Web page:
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« Reply #318 on: June 12, 2012, 10:21:36 am »
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Interestingly, the public opinion seems to be at odds with my debate impressions (at least according to Milenio tracker) - JVM gains from everyone and almost closes the gap w/ AMLO

Enrique Pena Nieto (PRI-PVEM) 44%
Andres Manuel Lopez Obrador (PRD-PT-MC) 27%
Josefina Vazquez Mota (PAN) 26%
Gabriel Quadri (PANAL) 3%
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« Reply #319 on: June 12, 2012, 04:49:27 pm »
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Quadri would have been a great candidate if he wasn't the lamb of that corrupt teacher. Someone to support if you are a leftist and you don't like Peńa Nieto and still think AMLO isn't the best Mexico can have as President.
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My evolution (by The Political Matrix):
E: -6.06 -> -6.97 -> -6.97 -> -8.13 -> -7.29 -> -8.26 -> -8.65 -> -7.03
S: -6.78 -> -6.09 -> -7.30 -> -7.13 -> -8.09 -> -8.35 -> -9.04 -> -8.61
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« Reply #320 on: June 12, 2012, 06:14:05 pm »
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Quadri would have been a great candidate if he wasn't the lamb of that corrupt teacher. Someone to support if you are a leftist ...

Within Mexican politics, Quadri is, probably, the most rightwing candidate out there. He is, of course, socially liberal and green, but on economics he is a surprisingly solid liberal: private investment and privatization (including energy sector), free trade, etc., etc. In a political spectrum that ranges from a national socialist (Lopez Obrador) to a Christian (Catholic) socialist (Vazquez Mota) Quadri, most definitely, stands out ideologically.
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« Reply #321 on: June 12, 2012, 06:40:22 pm »
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Quadri would have been a great candidate if he wasn't the lamb of that corrupt teacher. Someone to support if you are a leftist ...

Within Mexican politics, Quadri is, probably, the most rightwing candidate out there. He is, of course, socially liberal and green, but on economics he is a surprisingly solid liberal: private investment and privatization (including energy sector), free trade, etc., etc. In a political spectrum that ranges from a national socialist (Lopez Obrador) to a Christian (Catholic) socialist (Vazquez Mota) Quadri, most definitely, stands out ideologically.

I know, but he seems to be the most sane, the most "alternative", attractive as a candidate. However, I may be wrong.
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My evolution (by The Political Matrix):
E: -6.06 -> -6.97 -> -6.97 -> -8.13 -> -7.29 -> -8.26 -> -8.65 -> -7.03
S: -6.78 -> -6.09 -> -7.30 -> -7.13 -> -8.09 -> -8.35 -> -9.04 -> -8.61
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« Reply #322 on: June 19, 2012, 02:44:52 pm »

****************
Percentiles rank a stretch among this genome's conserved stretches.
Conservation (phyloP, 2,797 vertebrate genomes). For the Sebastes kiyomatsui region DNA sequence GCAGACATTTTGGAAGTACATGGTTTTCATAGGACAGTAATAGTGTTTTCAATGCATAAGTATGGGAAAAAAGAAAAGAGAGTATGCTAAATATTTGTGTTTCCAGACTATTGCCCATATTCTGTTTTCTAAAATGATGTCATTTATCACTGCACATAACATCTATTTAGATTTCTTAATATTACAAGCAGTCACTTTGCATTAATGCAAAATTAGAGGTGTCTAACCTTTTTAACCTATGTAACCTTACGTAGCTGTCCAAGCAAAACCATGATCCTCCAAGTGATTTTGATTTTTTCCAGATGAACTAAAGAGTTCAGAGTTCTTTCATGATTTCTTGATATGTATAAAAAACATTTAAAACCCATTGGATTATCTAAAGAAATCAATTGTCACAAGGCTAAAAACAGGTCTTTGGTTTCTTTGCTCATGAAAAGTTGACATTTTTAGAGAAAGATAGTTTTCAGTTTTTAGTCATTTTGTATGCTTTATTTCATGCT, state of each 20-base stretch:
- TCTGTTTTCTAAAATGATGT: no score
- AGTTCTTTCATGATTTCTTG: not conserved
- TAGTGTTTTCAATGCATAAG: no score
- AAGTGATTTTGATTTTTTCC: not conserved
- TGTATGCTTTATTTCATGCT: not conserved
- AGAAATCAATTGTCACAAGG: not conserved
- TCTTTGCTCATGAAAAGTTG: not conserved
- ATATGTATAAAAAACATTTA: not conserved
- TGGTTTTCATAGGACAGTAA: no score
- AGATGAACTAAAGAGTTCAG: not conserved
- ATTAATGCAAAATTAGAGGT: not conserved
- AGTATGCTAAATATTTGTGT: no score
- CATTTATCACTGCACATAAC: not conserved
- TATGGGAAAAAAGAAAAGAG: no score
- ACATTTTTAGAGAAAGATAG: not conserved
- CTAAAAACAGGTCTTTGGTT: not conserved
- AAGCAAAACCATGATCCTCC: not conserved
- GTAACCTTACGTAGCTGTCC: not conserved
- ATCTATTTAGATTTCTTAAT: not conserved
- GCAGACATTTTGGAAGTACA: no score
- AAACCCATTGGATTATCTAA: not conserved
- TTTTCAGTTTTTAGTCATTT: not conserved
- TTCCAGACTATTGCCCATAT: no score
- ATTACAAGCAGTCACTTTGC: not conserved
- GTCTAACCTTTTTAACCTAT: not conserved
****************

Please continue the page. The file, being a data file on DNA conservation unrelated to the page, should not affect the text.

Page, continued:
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For the first time in a long time today's Milenio tracker is showing JVM (barely) ahead of AMLO:

Enrique Pena Nieto (PRI-PVEM) 46%
Josefina Vazquez Mota (PAN) 26%
Andres Manuel Lopez Obrador (PRD-PT-MC) 25%
Gabriel Quadri (PANAL) 3%
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« Reply #323 on: June 19, 2012, 06:46:43 pm »
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I found a web called "adnpolitico" full of Mexican polls.

http://www.adnpolitico.com/encuestas/2012/06/19/consulta-mitofksy-da-157-puntos-de-ventaja-a-pena-nieto

Consulta Mitofsky (15-17 June) says: Peńa Nieto (PRI) 44.4%; AMLO (PRD) 28.7%; Vázquez Mota (PAN) 24.3%; Quadri (PANAL) 2.3%.

Excelsior (13-14 June) puts Vázquez Mota in second place: PRI 42%; PAN 29%; PRD 27%.

Milenio (15-17 June): PRI 44.4%; PRD 27.1%; PAN 26%.

There are polls every day. No suspense except for the second place.
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« Reply #324 on: June 20, 2012, 02:14:33 pm »
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Yet, the main restriction on competitivity was against small Chinese cars, to protect Brazilian AND Mexican production. You're wrong on this information.

Considering, that right now this is the biggest sore point in Mexican-Brazilian relations (quite prominent in Mexican media, BTW), I could hardly be wrong. Brazil has asked for limitations on Mexican imports - going against existing international agreements. Mexican response to Brazil was to go freak itself (pretty much in those many words): we don't play those games here.

Oh, I was taking care of some family business (my father-in-law passed away) and didn't had time for the forum.
It seems that the Brazilian government position (and It is also a matter with the EU, Dilma had a bitter conversation with Merkel over this) is that many American and European industries are practicing dumping, to get rid of products made by their plants abroad. I'll try to find some comment from the economic area, when I have time.